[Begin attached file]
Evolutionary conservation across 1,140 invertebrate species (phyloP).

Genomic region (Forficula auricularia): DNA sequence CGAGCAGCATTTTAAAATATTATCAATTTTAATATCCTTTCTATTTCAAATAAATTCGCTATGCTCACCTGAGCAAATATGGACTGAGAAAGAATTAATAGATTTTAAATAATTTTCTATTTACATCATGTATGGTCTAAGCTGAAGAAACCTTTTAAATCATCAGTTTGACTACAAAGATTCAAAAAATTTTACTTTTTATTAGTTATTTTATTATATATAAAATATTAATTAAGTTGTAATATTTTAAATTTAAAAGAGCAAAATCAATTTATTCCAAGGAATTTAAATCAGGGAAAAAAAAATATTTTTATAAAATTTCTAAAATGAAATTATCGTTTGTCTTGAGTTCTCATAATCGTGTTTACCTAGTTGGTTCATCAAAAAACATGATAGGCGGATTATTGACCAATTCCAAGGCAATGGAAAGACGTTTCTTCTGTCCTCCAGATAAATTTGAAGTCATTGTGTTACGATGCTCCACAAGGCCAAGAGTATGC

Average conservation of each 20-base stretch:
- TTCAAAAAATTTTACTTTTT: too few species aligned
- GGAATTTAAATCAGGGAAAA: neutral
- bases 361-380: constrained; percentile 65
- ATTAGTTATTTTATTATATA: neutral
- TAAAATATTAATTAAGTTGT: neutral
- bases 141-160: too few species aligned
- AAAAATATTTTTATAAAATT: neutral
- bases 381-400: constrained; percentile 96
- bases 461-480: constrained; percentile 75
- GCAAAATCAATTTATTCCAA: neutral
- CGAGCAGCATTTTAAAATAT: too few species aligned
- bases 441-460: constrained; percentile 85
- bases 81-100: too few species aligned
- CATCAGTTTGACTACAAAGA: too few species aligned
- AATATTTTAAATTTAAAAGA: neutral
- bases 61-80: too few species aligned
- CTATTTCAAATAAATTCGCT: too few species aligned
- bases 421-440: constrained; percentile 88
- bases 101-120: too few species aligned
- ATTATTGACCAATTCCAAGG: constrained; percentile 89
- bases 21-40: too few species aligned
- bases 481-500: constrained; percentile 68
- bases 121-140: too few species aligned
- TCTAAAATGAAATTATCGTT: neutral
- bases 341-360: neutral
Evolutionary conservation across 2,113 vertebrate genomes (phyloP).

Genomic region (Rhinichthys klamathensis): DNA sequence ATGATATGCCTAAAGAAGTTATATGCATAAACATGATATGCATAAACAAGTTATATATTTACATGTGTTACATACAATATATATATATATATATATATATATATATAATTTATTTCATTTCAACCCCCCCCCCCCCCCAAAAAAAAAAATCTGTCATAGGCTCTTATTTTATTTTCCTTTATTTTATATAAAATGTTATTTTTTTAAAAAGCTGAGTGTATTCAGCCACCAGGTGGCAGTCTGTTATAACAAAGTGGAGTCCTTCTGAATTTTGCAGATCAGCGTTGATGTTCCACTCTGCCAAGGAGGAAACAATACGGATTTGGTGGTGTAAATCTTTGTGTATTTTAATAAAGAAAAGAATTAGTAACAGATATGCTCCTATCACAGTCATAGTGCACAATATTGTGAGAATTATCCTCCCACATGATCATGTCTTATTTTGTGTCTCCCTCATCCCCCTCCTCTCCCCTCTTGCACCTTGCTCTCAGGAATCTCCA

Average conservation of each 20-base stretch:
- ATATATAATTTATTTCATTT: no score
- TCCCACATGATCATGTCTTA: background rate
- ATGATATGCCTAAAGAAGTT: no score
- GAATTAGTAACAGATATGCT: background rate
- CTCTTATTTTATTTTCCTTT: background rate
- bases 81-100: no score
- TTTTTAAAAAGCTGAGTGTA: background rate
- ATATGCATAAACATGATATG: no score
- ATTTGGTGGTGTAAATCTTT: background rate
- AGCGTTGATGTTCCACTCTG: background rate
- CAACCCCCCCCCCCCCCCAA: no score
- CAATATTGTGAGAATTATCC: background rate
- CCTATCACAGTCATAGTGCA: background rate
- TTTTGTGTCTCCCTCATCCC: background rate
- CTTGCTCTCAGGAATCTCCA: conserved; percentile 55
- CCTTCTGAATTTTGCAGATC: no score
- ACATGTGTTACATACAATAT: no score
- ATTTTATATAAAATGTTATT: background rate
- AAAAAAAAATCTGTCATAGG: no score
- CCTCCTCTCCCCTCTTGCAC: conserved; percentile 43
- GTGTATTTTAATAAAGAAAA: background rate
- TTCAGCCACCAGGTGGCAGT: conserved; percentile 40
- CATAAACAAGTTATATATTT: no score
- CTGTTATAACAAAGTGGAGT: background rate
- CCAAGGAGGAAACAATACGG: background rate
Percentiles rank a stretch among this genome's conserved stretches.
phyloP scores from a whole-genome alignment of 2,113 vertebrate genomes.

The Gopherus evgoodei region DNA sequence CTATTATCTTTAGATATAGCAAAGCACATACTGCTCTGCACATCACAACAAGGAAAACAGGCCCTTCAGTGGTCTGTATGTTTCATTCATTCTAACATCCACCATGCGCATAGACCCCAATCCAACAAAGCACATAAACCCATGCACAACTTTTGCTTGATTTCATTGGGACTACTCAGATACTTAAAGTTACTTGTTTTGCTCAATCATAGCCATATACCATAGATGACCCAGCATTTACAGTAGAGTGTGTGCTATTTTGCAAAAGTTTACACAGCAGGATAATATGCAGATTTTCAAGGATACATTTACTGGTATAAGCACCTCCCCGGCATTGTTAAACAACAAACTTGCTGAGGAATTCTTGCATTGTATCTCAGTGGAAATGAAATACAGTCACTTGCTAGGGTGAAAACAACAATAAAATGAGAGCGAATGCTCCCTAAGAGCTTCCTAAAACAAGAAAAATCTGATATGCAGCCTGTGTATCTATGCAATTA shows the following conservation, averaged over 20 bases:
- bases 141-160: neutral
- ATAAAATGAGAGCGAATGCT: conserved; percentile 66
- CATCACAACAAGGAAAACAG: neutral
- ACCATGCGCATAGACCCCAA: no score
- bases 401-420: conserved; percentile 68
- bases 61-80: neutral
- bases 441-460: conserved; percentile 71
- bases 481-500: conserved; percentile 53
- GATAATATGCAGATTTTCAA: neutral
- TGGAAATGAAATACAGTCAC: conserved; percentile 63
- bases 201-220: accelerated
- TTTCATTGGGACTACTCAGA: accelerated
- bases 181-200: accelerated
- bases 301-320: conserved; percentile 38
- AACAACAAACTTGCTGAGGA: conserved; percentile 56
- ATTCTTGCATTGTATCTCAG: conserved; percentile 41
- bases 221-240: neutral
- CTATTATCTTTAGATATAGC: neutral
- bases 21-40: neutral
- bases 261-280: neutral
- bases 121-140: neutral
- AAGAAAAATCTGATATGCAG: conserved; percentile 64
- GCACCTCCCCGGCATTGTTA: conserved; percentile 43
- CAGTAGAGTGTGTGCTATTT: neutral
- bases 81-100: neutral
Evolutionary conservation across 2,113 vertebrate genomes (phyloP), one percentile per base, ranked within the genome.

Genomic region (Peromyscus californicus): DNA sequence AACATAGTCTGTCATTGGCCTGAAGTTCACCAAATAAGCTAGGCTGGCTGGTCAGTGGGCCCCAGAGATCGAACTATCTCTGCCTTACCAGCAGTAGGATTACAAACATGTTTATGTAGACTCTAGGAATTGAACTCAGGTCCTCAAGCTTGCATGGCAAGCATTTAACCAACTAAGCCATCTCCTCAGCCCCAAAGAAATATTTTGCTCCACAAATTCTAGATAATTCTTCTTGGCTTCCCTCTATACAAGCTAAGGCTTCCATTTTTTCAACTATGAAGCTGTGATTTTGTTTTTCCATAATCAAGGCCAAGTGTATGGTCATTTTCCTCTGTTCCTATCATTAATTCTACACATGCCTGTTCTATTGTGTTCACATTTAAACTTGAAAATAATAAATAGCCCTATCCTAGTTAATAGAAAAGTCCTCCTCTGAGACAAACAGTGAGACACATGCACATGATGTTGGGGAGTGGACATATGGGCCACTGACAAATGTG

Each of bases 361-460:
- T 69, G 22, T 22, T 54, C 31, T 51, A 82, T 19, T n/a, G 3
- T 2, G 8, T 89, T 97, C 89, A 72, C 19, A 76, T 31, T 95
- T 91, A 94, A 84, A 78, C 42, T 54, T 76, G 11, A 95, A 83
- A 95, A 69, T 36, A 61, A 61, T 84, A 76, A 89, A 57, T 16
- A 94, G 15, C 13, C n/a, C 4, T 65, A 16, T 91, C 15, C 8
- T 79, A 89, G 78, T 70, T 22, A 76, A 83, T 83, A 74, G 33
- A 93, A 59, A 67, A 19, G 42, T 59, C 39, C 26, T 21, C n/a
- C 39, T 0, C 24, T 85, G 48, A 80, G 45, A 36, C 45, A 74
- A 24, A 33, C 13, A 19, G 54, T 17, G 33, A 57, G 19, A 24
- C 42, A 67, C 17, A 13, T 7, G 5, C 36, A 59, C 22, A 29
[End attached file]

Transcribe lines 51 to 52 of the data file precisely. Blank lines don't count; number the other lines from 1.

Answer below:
- CCTCCTCTCCCCTCTTGCAC: conserved; percentile 43
- GTGTATTTTAATAAAGAAAA: background rate